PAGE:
Saturday, 12 October 2013

Complexity, Criticality and the Drake Equation

Frank Drake devised an equation to express the hypothetical number of observable civilizations in our galaxy N = Rs nh fl fi fc L, where N is the number of civilizations in our galaxy, expressed as the product of six factors: Rs is the rate of star formation, nh is the number of habitable worlds per star, fl is the fraction of habitable worlds on which life arises, fi is the fraction of inhabited worlds with intelligent life, fc is the fraction of intelligent life forms that produce civilizations, and L is the average lifetime of such civilizations. But there is an evident paradox. According to the Drake equation, our Universe should be populated by thousands of civilizations similar to our’s. The number of stars that appear to be orbited by Earth-like planets increases on an almost daily basis. But if that is the case, where is everybody? Why are there no signs of their existence? Why does SETI fail to produce evidence that would support the Drake equation?

In 1981, cosmologist Edward Harrison suggested a powerful self-regulating mechanism that would neatly resolve the paradox. Any civilization bent on the intensive colonization of other worlds would be driven by an expansive territorial impulse. But such an aggressive nature would be unstable in combination with the immense technological powers required for interstellar travel. Such a civilization would self-destruct long before it could reach for the stars. The unrestrained territorial drive that served biological evolution so well for millions of years becomes a severe liability for a species once it acquires powers more than sufficient for its self-destruction. The Milky Way may well contain civilizations more advanced than ours, but they must have passed through a filter of natural selection that eliminates, by war or other self-inflicted environmental catastrophes, those civilizations driven by aggressive expansion.

We propose an alternative explanation of the paradox. In the past, the Earth was populated by numerous and disjoint civilizations that thrived almost in isolation. The Sumers, the Mayas, the Incas, the Greeks, the Romans, etc., etc. If one or more of these civilizations happened to disappear, many more remained. The temporal and spatial correlation between civilizations was very limited. However, the Earth today is populated by one single globalized civilization. If this one fails, that’s it. As we know, the evolution and growth of a civilization manifests itself in an increase in complexity. The Egyptians, for example, deliberately chose not to evolve and for many centuries they haven’t advanced an inch. Such a static civilization is only possible in the presence of an extremely structured and rigid society. But any form of progress is accompanied by an increase in complexity (a mix of structure and entropy). Until critical complexity is reached. Close to criticality, a system becomes fragile and therefore vulnerable. In order to continue evolving beyond critical complexity, a civilization must find ways of overcoming the delicate phase of vulnerability in which self-inflicted destruction is the most probable form of demise. It appears - see our previous articles - that our globalized society is now arguably headed for collapse and shall reach criticality around 2040-2045. What does this mean? If we fail to move past criticality, there will be no second chance, no other civilization will take over, at least not for millenia. Clearly, the biological lifetime of our species is likely to be several million years, even if we do our worst, but as far as technological progress is concerned, that will essentially be it. Based on our complexity metric and on the Second Law of Thermodynamics we can conclude that any world populated by multiple and disjoint civilizations will always tends towards a single globalized society. It appears that globalization is inevitable and this, in turn, accelerates the increase of complexity until criticality is reached.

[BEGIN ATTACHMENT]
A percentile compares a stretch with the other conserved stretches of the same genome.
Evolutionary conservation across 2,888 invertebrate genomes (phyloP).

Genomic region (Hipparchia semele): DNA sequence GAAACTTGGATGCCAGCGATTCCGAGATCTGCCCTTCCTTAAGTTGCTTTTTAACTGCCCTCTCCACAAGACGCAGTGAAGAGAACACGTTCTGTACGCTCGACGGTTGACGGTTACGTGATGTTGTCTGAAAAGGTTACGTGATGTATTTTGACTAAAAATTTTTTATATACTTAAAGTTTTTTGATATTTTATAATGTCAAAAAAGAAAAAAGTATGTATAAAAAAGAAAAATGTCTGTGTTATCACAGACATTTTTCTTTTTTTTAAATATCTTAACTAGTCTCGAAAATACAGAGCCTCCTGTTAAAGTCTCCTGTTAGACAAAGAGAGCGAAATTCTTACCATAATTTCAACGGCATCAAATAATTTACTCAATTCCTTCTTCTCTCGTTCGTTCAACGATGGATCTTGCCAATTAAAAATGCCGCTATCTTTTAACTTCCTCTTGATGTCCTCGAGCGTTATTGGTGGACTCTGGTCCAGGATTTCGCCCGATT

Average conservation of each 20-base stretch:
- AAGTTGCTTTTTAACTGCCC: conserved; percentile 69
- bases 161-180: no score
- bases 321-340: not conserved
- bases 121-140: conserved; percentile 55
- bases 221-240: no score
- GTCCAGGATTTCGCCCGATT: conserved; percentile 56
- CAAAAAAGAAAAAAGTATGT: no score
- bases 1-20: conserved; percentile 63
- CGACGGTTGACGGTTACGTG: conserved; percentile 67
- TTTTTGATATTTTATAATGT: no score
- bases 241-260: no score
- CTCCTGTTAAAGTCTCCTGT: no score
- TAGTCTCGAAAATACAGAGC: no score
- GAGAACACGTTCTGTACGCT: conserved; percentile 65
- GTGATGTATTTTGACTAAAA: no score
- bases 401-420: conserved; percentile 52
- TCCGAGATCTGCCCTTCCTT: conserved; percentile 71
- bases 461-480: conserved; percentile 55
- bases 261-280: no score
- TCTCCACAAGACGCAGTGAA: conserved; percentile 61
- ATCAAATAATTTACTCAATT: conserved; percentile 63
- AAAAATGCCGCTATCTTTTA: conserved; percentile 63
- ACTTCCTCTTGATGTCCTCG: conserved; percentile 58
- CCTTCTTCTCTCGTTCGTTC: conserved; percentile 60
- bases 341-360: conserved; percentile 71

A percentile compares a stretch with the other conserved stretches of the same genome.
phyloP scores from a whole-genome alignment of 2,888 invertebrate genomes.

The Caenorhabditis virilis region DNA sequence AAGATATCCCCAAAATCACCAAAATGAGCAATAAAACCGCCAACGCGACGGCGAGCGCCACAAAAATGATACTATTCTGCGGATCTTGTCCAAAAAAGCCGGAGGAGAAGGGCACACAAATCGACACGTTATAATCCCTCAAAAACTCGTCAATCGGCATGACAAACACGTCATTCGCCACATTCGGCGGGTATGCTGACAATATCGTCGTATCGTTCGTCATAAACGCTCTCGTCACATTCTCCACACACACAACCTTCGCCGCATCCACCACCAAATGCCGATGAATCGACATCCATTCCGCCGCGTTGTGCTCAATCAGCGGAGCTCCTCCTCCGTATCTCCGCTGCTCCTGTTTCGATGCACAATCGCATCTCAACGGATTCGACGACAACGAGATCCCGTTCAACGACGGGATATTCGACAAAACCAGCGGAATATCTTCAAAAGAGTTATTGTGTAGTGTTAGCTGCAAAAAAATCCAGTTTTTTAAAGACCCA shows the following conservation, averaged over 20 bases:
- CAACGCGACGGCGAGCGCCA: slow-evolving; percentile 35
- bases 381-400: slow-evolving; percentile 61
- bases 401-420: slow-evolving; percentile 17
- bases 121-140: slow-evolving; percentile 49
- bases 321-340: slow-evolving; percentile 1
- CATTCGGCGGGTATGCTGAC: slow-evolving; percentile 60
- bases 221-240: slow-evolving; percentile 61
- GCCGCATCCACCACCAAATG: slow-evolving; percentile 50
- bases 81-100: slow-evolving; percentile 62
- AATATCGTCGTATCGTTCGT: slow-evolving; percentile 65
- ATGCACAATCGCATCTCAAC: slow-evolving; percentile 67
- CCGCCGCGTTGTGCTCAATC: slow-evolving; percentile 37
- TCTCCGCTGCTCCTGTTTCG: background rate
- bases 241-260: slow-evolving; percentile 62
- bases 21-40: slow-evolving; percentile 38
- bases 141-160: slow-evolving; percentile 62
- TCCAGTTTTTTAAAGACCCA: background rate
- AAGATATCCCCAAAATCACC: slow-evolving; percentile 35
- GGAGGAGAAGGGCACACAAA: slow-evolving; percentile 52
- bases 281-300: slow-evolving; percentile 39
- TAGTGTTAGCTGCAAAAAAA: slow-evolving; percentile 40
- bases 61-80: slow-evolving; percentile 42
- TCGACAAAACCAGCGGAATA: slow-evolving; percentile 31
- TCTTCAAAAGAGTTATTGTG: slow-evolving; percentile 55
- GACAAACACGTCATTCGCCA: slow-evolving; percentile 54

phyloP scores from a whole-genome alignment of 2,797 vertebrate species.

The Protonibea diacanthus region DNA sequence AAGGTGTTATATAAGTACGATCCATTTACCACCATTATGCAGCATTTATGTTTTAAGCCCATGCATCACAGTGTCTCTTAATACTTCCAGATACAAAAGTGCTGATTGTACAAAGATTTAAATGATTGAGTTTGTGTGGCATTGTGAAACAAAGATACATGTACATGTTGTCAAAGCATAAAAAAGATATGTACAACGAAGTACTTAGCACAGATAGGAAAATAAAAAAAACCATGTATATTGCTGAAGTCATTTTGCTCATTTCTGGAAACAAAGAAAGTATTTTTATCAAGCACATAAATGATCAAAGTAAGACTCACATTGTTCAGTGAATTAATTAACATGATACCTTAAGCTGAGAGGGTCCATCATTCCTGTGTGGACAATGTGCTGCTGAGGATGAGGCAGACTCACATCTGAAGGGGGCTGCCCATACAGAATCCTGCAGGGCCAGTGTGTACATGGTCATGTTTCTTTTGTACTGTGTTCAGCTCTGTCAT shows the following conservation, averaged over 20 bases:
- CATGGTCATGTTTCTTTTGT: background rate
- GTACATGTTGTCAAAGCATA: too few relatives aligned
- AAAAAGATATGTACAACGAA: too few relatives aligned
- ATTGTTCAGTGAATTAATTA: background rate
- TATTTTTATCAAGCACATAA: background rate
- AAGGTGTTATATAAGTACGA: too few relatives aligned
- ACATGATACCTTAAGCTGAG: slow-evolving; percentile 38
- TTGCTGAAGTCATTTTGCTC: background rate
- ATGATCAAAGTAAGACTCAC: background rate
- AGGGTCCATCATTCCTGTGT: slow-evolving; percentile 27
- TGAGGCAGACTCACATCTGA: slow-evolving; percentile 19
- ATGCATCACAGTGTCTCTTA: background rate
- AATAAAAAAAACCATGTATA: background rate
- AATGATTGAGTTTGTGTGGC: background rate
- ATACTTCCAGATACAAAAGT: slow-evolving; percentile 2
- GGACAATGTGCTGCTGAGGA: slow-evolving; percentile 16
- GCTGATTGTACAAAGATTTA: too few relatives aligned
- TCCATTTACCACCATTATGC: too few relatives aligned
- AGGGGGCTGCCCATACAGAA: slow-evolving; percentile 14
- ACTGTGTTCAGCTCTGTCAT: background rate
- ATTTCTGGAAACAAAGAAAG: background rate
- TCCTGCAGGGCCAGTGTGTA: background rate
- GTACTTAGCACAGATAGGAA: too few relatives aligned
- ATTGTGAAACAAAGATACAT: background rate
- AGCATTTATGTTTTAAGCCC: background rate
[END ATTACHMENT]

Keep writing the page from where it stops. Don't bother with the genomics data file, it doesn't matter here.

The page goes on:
We argue that the self-regulating mechanism that Harrison suggests ultimately stems from critical complexity. Only a civilization which is capable of evolving beyond criticality and in the presence of overwhelmingly powerful technology, can ever hope to reach for the stars. In other words, critical complexity is the hurdle that prevents evolution beyond self-inflicted extinction. Since none of the ancient (and not so ancient) civilizations never evolved beyond critical complexity - in fact, they’re all gone - they were all pre-critical civilizations. There has never been on Earth a post-critical civilization. The only one left that has a chance of becoming a post-critical one is our’s. But what conditions must a civilization meet in order to transition beyond criticality? Essentially two. First, it must lay its hands on technology to actively manage complexity. Second, it must have enough time to employ it. The technology exists. Since 2005.